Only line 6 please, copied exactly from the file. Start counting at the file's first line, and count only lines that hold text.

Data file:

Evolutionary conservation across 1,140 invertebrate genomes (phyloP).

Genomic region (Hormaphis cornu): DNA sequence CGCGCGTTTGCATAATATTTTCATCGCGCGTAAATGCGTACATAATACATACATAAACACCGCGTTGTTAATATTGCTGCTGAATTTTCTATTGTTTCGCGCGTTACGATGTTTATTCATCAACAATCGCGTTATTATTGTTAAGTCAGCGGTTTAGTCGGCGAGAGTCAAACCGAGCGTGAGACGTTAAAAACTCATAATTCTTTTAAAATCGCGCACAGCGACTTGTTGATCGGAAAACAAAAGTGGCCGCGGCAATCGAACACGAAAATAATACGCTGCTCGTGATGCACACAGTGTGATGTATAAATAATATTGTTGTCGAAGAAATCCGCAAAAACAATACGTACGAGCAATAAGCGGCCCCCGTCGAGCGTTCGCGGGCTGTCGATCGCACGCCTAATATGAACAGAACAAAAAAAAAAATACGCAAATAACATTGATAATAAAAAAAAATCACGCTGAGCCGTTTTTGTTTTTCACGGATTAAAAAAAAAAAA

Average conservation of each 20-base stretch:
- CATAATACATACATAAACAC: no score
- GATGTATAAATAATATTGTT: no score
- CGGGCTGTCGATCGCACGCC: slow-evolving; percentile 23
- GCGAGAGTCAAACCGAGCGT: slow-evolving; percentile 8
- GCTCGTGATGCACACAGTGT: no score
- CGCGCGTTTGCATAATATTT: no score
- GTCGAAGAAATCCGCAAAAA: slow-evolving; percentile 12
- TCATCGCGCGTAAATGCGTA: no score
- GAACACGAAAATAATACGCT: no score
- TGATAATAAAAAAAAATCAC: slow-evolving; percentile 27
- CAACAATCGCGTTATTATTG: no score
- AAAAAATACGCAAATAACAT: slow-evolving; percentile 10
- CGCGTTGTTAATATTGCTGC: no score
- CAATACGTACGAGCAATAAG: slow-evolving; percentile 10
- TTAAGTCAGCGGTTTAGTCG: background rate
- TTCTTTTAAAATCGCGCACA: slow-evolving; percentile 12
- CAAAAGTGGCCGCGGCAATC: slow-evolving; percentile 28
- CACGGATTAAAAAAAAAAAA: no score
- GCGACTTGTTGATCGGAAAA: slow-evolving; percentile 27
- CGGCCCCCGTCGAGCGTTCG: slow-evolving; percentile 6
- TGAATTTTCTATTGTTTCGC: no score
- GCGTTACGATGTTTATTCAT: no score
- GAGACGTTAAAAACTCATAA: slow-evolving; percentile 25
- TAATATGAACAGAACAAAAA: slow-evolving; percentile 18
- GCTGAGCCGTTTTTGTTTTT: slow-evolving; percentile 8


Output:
- CGGGCTGTCGATCGCACGCC: slow-evolving; percentile 23